RBI spokesperson Alpana Killawala told PTI from Mumbai that the public will not be put to inconvenience by the phasing out, which merely means that these currency notes would not be reissued after they are deposited with banks.
These notes will be replaced with 2006, Mahatma Gandhi series notes, which have more security features, she said.
At present, the RBI is not phasing out any currency notes in smaller denomination -- Rs 10, 20, 50, and 100, a statement issued by RBI said.
The statement further said there is no time limit set for such phasing out or for the public to exchange them.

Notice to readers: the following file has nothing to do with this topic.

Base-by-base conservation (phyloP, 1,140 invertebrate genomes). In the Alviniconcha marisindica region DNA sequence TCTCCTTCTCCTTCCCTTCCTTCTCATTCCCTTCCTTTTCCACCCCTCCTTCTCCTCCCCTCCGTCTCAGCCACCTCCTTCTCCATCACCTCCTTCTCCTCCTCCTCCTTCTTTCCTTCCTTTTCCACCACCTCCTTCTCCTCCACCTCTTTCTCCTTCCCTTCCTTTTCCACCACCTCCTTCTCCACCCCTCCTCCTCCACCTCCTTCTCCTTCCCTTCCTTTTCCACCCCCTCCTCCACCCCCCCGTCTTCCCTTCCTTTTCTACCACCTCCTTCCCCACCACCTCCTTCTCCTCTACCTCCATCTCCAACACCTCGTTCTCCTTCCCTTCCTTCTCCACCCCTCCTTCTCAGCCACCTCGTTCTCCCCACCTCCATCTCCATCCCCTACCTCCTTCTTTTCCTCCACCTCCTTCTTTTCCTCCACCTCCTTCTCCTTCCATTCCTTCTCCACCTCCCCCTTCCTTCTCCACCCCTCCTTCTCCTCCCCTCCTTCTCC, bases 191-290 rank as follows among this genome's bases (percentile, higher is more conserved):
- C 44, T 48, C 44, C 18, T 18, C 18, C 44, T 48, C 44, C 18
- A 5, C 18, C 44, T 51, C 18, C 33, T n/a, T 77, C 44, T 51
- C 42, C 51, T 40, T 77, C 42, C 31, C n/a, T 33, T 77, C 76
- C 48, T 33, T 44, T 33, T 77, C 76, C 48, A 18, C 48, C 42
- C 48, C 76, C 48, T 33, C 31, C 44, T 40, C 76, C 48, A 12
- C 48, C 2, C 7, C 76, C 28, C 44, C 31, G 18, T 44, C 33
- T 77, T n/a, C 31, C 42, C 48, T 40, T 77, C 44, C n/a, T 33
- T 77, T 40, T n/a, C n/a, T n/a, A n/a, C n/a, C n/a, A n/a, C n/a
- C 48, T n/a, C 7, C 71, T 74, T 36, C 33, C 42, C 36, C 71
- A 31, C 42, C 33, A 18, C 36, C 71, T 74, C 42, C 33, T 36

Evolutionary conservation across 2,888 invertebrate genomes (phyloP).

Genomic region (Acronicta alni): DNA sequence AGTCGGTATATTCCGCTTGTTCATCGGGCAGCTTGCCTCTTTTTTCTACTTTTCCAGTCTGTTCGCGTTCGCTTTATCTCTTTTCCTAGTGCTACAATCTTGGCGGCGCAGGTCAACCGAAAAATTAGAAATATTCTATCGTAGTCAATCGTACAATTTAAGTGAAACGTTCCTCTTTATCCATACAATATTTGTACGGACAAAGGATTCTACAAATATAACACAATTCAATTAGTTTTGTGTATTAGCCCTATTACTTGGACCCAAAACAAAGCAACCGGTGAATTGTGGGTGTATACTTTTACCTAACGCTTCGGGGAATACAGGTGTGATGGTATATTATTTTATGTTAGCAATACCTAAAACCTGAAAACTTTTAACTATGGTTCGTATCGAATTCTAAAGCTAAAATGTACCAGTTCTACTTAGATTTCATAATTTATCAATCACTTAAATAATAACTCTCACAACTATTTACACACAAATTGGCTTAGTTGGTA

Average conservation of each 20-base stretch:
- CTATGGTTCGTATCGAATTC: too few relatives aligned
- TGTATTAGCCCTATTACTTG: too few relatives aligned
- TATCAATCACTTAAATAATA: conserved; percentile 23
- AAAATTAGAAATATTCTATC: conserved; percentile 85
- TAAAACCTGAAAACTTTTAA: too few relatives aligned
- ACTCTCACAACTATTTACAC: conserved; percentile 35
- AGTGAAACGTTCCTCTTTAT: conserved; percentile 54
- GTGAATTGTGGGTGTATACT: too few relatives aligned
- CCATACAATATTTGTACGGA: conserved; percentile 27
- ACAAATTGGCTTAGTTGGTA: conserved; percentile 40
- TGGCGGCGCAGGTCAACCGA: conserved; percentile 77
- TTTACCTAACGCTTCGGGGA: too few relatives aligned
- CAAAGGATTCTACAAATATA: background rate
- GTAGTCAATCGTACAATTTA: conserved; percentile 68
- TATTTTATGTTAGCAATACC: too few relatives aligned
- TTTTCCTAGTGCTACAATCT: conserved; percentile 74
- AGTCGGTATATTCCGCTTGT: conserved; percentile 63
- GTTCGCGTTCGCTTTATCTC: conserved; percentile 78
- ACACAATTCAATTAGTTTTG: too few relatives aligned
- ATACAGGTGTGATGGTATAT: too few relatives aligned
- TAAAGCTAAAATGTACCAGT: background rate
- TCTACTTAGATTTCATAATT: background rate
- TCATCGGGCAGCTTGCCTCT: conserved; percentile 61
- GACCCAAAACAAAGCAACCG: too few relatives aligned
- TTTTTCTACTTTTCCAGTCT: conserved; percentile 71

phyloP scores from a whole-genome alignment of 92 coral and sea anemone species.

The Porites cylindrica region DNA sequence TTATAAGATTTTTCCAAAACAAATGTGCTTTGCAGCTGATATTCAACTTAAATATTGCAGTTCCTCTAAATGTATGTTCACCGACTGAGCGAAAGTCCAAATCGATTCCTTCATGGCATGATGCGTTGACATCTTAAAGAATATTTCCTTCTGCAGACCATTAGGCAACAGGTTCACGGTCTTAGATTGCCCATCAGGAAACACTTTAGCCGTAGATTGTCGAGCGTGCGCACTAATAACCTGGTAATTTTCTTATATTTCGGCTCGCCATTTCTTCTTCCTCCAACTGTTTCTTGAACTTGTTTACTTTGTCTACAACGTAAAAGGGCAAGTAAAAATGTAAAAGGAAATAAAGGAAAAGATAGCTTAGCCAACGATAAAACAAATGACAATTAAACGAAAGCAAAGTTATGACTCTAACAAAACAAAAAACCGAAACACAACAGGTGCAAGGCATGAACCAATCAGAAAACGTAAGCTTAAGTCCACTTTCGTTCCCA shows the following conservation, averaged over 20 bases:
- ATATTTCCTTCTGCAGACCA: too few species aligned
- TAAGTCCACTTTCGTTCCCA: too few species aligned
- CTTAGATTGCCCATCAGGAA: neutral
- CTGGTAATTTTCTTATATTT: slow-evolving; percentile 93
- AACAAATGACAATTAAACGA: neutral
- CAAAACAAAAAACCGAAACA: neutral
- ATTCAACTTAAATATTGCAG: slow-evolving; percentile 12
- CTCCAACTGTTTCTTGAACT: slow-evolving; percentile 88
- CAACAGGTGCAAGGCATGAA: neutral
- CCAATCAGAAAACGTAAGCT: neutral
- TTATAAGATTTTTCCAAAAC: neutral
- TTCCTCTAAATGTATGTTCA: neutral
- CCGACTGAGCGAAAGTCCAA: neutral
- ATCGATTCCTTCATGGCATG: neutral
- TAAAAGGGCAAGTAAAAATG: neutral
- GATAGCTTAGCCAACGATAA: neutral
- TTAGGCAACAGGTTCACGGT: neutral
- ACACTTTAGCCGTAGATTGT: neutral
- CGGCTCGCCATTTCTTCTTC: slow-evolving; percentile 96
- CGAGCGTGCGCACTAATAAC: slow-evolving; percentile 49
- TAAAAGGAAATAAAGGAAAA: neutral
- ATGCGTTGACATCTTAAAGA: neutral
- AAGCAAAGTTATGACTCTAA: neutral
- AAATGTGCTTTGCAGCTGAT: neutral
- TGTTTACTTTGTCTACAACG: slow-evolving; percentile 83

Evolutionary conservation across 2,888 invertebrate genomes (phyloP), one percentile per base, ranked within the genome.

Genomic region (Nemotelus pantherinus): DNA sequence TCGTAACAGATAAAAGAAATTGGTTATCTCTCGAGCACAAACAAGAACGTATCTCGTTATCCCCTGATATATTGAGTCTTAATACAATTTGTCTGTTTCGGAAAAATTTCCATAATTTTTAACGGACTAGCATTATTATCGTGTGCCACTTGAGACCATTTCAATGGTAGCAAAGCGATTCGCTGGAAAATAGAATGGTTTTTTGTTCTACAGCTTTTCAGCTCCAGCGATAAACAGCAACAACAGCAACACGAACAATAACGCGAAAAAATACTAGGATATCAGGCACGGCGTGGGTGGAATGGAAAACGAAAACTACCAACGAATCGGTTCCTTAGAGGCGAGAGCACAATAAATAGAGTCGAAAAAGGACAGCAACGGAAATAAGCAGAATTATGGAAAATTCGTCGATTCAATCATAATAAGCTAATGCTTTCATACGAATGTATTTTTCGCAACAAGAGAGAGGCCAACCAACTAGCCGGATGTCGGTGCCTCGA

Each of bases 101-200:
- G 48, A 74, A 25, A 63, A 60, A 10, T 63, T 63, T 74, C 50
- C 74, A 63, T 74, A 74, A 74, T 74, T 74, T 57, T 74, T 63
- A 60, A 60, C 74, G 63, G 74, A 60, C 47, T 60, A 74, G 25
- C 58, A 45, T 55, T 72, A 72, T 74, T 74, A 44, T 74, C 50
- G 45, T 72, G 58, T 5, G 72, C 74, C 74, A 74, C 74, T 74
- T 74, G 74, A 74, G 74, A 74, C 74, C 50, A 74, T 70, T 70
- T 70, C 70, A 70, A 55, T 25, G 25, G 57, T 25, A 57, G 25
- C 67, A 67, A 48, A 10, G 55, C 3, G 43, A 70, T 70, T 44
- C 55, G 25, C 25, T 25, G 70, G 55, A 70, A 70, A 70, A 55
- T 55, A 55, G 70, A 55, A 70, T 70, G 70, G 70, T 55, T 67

The central bank has asked banks that when they receive bank notes with old design in Rs 500 denomination (1996 series), they may not re-issue such notes to public and instead return them to the RBI offices.
Members of the public will get the exchange value for the banknote of the old design tendered by them for the same value either in the new design of banknotes or by combination of other denominations or by credit to their account, it said.
All banknotes in the 1996 series will continue to be legal tender and public can continue to use all genuine banknotes, the statement said.
When asked whether these notes are being phased out because of the problem of counterfeiting, Killawala said replacement of old currency notes with new ones is an exercise followed by central banks all over the world.